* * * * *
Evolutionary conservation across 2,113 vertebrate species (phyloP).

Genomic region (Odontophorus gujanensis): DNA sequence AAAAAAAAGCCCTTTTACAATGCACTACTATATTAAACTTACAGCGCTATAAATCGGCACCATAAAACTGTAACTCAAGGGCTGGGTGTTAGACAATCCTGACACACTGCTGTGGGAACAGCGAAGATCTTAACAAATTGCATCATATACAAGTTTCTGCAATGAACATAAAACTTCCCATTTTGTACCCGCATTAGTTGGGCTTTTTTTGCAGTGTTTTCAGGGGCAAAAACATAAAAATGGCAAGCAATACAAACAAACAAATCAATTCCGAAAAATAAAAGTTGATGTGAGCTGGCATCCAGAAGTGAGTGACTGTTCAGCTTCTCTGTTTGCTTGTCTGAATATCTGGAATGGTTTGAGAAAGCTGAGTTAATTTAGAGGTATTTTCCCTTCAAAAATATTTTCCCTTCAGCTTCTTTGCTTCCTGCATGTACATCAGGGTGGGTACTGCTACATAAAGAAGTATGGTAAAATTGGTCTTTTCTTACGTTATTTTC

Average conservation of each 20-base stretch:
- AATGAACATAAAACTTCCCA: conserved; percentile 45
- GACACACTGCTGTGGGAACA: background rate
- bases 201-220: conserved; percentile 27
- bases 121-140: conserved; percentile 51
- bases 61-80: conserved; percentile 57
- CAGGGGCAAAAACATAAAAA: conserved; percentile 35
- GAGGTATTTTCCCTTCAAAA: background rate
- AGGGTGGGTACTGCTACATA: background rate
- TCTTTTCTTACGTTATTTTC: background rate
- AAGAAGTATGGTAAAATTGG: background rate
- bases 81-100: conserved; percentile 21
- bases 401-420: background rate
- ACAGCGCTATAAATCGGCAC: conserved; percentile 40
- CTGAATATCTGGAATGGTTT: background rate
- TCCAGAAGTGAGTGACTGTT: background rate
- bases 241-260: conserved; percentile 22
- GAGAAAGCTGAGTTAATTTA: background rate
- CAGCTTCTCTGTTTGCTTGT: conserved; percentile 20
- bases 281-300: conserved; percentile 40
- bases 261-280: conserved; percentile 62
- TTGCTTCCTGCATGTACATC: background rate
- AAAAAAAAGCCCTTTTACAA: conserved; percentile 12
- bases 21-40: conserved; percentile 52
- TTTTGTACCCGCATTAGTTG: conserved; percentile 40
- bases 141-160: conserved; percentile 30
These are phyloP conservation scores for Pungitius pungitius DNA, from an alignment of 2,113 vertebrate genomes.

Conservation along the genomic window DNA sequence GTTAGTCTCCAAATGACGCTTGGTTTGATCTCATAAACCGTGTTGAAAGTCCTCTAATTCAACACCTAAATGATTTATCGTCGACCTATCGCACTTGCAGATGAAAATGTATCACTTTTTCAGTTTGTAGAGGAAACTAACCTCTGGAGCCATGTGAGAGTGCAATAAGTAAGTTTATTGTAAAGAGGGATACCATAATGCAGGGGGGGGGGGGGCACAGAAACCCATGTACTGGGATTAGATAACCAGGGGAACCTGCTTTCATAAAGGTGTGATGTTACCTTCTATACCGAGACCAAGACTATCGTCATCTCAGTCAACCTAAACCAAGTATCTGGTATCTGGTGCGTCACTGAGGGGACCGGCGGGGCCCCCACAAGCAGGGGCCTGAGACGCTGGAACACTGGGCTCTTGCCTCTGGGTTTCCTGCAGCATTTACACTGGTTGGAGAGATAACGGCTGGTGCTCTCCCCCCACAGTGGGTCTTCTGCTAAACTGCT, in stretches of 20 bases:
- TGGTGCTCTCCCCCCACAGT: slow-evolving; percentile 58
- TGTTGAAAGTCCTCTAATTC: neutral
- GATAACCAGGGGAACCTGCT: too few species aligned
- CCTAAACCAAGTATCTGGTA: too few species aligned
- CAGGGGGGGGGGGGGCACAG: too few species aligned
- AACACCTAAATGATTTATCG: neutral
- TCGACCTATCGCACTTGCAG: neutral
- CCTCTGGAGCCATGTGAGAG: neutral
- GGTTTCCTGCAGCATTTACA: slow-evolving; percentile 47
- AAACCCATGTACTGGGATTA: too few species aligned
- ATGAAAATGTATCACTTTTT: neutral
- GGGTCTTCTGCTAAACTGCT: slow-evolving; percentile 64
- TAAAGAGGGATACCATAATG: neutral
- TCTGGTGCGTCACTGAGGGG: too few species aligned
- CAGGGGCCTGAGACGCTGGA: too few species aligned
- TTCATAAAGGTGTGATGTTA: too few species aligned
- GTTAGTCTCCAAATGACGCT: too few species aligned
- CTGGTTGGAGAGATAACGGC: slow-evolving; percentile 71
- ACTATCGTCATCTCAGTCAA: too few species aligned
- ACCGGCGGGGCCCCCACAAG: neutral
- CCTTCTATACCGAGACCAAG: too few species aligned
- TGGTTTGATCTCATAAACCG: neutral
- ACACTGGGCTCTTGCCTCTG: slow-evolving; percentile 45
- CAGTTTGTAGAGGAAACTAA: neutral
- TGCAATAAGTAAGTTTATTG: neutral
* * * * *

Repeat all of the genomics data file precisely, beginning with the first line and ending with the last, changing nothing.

Evolutionary conservation across 2,113 vertebrate species (phyloP).

Genomic region (Odontophorus gujanensis): DNA sequence AAAAAAAAGCCCTTTTACAATGCACTACTATATTAAACTTACAGCGCTATAAATCGGCACCATAAAACTGTAACTCAAGGGCTGGGTGTTAGACAATCCTGACACACTGCTGTGGGAACAGCGAAGATCTTAACAAATTGCATCATATACAAGTTTCTGCAATGAACATAAAACTTCCCATTTTGTACCCGCATTAGTTGGGCTTTTTTTGCAGTGTTTTCAGGGGCAAAAACATAAAAATGGCAAGCAATACAAACAAACAAATCAATTCCGAAAAATAAAAGTTGATGTGAGCTGGCATCCAGAAGTGAGTGACTGTTCAGCTTCTCTGTTTGCTTGTCTGAATATCTGGAATGGTTTGAGAAAGCTGAGTTAATTTAGAGGTATTTTCCCTTCAAAAATATTTTCCCTTCAGCTTCTTTGCTTCCTGCATGTACATCAGGGTGGGTACTGCTACATAAAGAAGTATGGTAAAATTGGTCTTTTCTTACGTTATTTTC

Average conservation of each 20-base stretch:
- AATGAACATAAAACTTCCCA: conserved; percentile 45
- GACACACTGCTGTGGGAACA: background rate
- bases 201-220: conserved; percentile 27
- bases 121-140: conserved; percentile 51
- bases 61-80: conserved; percentile 57
- CAGGGGCAAAAACATAAAAA: conserved; percentile 35
- GAGGTATTTTCCCTTCAAAA: background rate
- AGGGTGGGTACTGCTACATA: background rate
- TCTTTTCTTACGTTATTTTC: background rate
- AAGAAGTATGGTAAAATTGG: background rate
- bases 81-100: conserved; percentile 21
- bases 401-420: background rate
- ACAGCGCTATAAATCGGCAC: conserved; percentile 40
- CTGAATATCTGGAATGGTTT: background rate
- TCCAGAAGTGAGTGACTGTT: background rate
- bases 241-260: conserved; percentile 22
- GAGAAAGCTGAGTTAATTTA: background rate
- CAGCTTCTCTGTTTGCTTGT: conserved; percentile 20
- bases 281-300: conserved; percentile 40
- bases 261-280: conserved; percentile 62
- TTGCTTCCTGCATGTACATC: background rate
- AAAAAAAAGCCCTTTTACAA: conserved; percentile 12
- bases 21-40: conserved; percentile 52
- TTTTGTACCCGCATTAGTTG: conserved; percentile 40
- bases 141-160: conserved; percentile 30
These are phyloP conservation scores for Pungitius pungitius DNA, from an alignment of 2,113 vertebrate genomes.

Conservation along the genomic window DNA sequence GTTAGTCTCCAAATGACGCTTGGTTTGATCTCATAAACCGTGTTGAAAGTCCTCTAATTCAACACCTAAATGATTTATCGTCGACCTATCGCACTTGCAGATGAAAATGTATCACTTTTTCAGTTTGTAGAGGAAACTAACCTCTGGAGCCATGTGAGAGTGCAATAAGTAAGTTTATTGTAAAGAGGGATACCATAATGCAGGGGGGGGGGGGGCACAGAAACCCATGTACTGGGATTAGATAACCAGGGGAACCTGCTTTCATAAAGGTGTGATGTTACCTTCTATACCGAGACCAAGACTATCGTCATCTCAGTCAACCTAAACCAAGTATCTGGTATCTGGTGCGTCACTGAGGGGACCGGCGGGGCCCCCACAAGCAGGGGCCTGAGACGCTGGAACACTGGGCTCTTGCCTCTGGGTTTCCTGCAGCATTTACACTGGTTGGAGAGATAACGGCTGGTGCTCTCCCCCCACAGTGGGTCTTCTGCTAAACTGCT, in stretches of 20 bases:
- TGGTGCTCTCCCCCCACAGT: slow-evolving; percentile 58
- TGTTGAAAGTCCTCTAATTC: neutral
- GATAACCAGGGGAACCTGCT: too few species aligned
- CCTAAACCAAGTATCTGGTA: too few species aligned
- CAGGGGGGGGGGGGGCACAG: too few species aligned
- AACACCTAAATGATTTATCG: neutral
- TCGACCTATCGCACTTGCAG: neutral
- CCTCTGGAGCCATGTGAGAG: neutral
- GGTTTCCTGCAGCATTTACA: slow-evolving; percentile 47
- AAACCCATGTACTGGGATTA: too few species aligned
- ATGAAAATGTATCACTTTTT: neutral
- GGGTCTTCTGCTAAACTGCT: slow-evolving; percentile 64
- TAAAGAGGGATACCATAATG: neutral
- TCTGGTGCGTCACTGAGGGG: too few species aligned
- CAGGGGCCTGAGACGCTGGA: too few species aligned
- TTCATAAAGGTGTGATGTTA: too few species aligned
- GTTAGTCTCCAAATGACGCT: too few species aligned
- CTGGTTGGAGAGATAACGGC: slow-evolving; percentile 71
- ACTATCGTCATCTCAGTCAA: too few species aligned
- ACCGGCGGGGCCCCCACAAG: neutral
- CCTTCTATACCGAGACCAAG: too few species aligned
- TGGTTTGATCTCATAAACCG: neutral
- ACACTGGGCTCTTGCCTCTG: slow-evolving; percentile 45
- CAGTTTGTAGAGGAAACTAA: neutral
- TGCAATAAGTAAGTTTATTG: neutral